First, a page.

Two things happened when I was young that keep my head turning well into my current set of years. Others have tried and failed to point this out to me over time in various ways and with obvious examples. However, it seems to have registered when a friend left a parting note on my beside table that read: Call me when you stop being STUCK ON PRETTY.
When I was fourteen, after the divorce, we moved to an apartment complex on Avenue B in the Oak Cliff section of Dallas. It was in the immediate reflection of the newly built revolving ball of Reunion Tower and the shadowy life among a thousand instantly encountered neighbors. Suddenly, the long, curvy legs of girls were everywhere and not just Mickey’s sister three houses away or Chilli-Wayne’s sister from across the street. Before Avenue B girls were glimpsed coming out of Stafford’s Grocery, getting off the City Bus or emerging from cars in the Church parking lot on Sundays. Now, the world was full of them, smiling and shined up like new pennies with hairstyles and laughter and eyes looking you over like a menu item. Even now I cannot list the excellent dangers that I was warned waited for me in the recesses and fenced corners of apartment life.
Even so, among all of these shiny pennies, there was Ruth. She ran the register for the Mr. Cut Price grocery store at the end of the street, down the hill and across Corinth. Never once had anybody called her a girl. Ol’ Rufus used to say about women walking past the Barber Shop window, “Damn, she so pretty…I almost cussed!” Everybody, boy-to-full grown man, cussed when they talked about Ruth down at Cut Price’s. To most women she was a “yella-Whore” with envied, long, black, wavy hair that laced her face and frame in a way that made young boys believe what they read in the long stories from English class and Sepia Magazine: Mermaid. Siren. Dorothy Dandridge. Yes.
By that first apartment Winter, all the shiny legs and smiling glances were gone to ground and I was stunned into adolescent wondering. Going to Cut Price’s for some lunchmeat and sandwich spread, wrapped warmly against the biting wind in a wool cap to shield my huge ears, I entered the empty store and quickly gathered it all before heading to the counter. I had not considered the magic of Ruth’s full attention in that empty space. So, when she did not ring me up right away I looked up to see her bounty in the full on look into my face. Even now, all these years gone by, I can only type out: “My Lord”.
Ruth smiled with every part of her being. She poured herself out like it was the only other gift you’d ever receive, beyond the salvation of Christ. She stared at me for a few seconds, maybe it was a few minutes…maybe she’s still staring at me– then tilted her head and reached for my face over the counter. I thought a thousand things and said not a one of them. Touching my face Ruth said, “You got the prettiest eyes I’ve ever seen on a boy. You’re gonna kill ’em wit that smile, too, Baby.” Then, she pulled my face forward and kissed my forehead. I’m sure that I eventually made it back to the apartment, but I didn’t wake up from that moment for at least a full year.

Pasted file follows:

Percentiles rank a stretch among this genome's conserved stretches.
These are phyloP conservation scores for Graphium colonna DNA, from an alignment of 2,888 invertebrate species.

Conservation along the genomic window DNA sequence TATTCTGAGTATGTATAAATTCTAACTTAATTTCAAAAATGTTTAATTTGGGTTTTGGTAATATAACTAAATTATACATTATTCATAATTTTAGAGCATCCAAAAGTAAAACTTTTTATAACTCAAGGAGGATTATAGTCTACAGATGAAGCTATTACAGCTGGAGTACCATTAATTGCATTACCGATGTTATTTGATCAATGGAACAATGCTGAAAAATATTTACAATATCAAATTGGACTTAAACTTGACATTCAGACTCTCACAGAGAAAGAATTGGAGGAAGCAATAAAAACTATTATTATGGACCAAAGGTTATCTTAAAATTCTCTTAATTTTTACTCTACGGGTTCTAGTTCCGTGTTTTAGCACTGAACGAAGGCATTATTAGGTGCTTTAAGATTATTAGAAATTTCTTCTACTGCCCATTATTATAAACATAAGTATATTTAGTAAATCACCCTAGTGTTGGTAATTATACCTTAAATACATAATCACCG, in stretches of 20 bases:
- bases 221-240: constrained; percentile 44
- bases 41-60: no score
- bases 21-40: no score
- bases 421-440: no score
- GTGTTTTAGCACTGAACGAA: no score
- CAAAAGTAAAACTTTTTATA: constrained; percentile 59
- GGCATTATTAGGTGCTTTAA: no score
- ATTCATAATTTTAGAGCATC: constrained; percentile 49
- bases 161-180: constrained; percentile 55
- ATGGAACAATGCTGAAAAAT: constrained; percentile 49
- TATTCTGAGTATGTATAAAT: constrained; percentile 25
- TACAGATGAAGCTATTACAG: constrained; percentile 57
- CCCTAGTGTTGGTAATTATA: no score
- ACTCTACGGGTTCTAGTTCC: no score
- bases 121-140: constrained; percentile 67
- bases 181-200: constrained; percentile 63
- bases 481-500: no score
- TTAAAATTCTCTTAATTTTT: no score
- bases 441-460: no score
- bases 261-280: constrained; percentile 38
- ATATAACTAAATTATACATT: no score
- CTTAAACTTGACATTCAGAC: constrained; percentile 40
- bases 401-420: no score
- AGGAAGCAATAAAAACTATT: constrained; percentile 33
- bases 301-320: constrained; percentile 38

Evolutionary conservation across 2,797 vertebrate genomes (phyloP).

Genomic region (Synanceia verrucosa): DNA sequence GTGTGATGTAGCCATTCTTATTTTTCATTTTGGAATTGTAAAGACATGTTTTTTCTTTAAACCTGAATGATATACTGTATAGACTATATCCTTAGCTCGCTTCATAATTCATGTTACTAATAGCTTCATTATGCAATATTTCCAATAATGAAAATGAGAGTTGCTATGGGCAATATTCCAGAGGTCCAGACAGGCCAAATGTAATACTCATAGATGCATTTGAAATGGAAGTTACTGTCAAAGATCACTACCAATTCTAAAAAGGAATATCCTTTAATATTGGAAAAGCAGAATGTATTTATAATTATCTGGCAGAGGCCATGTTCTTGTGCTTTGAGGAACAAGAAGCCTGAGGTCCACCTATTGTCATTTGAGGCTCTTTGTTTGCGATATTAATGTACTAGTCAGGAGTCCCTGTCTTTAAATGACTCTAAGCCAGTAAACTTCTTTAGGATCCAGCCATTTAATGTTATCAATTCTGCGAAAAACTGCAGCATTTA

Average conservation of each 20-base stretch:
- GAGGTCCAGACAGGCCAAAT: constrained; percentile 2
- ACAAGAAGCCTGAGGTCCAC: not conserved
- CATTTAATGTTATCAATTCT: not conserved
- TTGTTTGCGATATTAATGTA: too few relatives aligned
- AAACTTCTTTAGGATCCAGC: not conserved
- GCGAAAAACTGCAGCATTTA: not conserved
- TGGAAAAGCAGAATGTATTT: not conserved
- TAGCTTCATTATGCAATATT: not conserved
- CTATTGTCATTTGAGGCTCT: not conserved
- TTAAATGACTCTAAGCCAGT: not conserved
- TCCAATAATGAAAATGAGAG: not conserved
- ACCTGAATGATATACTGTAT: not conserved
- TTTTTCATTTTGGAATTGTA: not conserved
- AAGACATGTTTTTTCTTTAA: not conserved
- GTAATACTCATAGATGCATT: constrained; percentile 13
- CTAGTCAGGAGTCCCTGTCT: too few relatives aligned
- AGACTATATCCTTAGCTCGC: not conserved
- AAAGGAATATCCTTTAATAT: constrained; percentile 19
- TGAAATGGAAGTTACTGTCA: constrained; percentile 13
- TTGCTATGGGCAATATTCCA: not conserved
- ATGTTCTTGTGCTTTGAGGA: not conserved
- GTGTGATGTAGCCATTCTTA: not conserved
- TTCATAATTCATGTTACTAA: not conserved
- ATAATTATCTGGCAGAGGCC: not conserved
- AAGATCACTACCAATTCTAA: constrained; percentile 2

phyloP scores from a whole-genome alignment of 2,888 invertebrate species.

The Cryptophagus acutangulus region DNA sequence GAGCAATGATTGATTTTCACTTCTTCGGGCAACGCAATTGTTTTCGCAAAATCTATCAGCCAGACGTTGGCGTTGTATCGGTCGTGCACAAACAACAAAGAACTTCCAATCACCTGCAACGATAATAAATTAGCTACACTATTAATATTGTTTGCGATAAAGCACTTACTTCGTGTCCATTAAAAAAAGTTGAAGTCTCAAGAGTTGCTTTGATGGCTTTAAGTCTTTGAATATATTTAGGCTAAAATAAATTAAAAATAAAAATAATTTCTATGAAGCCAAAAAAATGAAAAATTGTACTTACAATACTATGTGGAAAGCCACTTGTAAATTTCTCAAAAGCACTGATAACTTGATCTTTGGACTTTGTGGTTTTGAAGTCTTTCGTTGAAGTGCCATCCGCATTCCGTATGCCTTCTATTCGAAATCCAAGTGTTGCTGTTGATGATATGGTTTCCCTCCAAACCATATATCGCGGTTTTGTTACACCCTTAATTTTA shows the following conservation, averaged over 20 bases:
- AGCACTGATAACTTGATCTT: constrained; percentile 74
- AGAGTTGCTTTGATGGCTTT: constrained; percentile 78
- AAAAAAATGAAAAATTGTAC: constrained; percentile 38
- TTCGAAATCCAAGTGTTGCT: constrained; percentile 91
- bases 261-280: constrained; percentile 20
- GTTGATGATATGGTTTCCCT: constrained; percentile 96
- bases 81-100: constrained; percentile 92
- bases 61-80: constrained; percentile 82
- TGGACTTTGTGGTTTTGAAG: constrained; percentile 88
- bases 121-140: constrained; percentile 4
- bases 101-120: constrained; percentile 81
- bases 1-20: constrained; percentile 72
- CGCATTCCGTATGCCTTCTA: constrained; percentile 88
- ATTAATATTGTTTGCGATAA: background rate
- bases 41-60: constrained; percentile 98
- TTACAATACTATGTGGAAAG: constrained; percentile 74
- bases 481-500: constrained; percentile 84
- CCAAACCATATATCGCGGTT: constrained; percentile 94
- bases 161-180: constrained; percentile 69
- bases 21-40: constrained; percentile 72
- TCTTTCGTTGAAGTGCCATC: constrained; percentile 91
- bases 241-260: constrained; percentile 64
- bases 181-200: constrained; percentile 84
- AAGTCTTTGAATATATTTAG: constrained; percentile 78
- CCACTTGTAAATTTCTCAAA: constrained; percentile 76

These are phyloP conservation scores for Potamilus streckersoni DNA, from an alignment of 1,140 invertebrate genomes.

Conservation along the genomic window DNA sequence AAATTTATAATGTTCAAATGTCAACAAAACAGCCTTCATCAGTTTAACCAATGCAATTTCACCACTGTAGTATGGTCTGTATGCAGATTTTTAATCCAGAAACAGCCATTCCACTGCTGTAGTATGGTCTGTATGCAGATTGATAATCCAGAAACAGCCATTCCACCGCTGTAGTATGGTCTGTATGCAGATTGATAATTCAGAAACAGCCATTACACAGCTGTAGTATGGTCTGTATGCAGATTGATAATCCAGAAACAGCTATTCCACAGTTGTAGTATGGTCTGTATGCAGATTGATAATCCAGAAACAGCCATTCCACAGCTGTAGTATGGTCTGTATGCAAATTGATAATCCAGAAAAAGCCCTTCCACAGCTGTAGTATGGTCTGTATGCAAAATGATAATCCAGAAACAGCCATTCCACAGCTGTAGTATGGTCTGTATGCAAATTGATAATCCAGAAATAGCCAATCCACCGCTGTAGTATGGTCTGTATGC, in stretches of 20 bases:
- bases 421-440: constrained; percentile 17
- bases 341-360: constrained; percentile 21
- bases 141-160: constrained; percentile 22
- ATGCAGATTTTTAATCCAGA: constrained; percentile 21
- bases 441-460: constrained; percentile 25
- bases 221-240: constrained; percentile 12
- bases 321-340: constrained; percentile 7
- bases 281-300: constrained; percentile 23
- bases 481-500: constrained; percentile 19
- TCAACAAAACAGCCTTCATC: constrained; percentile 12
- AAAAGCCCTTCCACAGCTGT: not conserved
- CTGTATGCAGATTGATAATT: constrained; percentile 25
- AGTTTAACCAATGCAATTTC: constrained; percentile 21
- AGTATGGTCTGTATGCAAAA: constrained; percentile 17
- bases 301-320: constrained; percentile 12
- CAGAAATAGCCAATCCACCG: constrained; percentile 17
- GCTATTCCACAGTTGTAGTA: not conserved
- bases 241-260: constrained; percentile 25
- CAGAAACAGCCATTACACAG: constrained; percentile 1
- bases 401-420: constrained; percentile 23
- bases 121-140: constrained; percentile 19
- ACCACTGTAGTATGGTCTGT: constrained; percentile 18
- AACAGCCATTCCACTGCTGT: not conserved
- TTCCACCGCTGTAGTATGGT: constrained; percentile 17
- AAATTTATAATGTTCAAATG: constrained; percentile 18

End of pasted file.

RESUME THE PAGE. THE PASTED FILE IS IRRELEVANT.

There was another year when Sanger Harris, In Time Fashion and Flagg Brothers Shoes were still in business. You got to these stores via a pass-thru street where the Oyster Bar was located. That same year blue jeans were bell-bottomed with cuffs and variations of design adorned the back pockets. My pair were the new, pre-washed style and had multi-colored strips of leather in a cross hatch pattern on the pockets. It helped that my butt was not wider than my shoulders and that my stomach was secondary to my waistline. Hard to imagine now, but just keep thinking six pack. My shirt was a dulled, white nylon with a thick collar and folded back cuffs. My shoes were platform style with a two-toned, slanted heel and I had a new haircut, freshly sprayed with Afro-Sheen and Bay Rum.
It was Saturday morning in Downtown Dallas and I was feeling no pain standing on that corner waiting for the crosswalk light to change. That is when a lady emerged from The Oyster Bar and swayed over to me smiling her “Hello”. I looked down at her from my platformed stance and smiled back. In response, she raised her hand and asked me to help her step down off the high curb and across the short street. After lifting her up the steps on the other curb I turned toward Sanger Harris but she didn’t let go of my hand. When I turned back to her she looked up, smiling again, and said, “Baby, you look so good that I’m going home to throw rocks at my husband!”, then she winked and sashayed on her way.
Who wouldn’t want to know those two random moments in a lifetime? Who wouldn’t want to know that such lightening strikes could be immediately possible again and again…and again? Who wouldn’t keep a wool cap at the ready on a cold day or be ready to help a smiling woman off the two-step curb on a busy Downtown morning? Who wouldn’t want their face touched by the prettiest woman in the world…again? And who, tell me, who, wouldn’t keep one eye always on the lookout for her?
Stuck on Pretty is excepted and/or rewritten for the 3daysinthecity blog from the short story collection, That Boy, There, by Jas. Mardis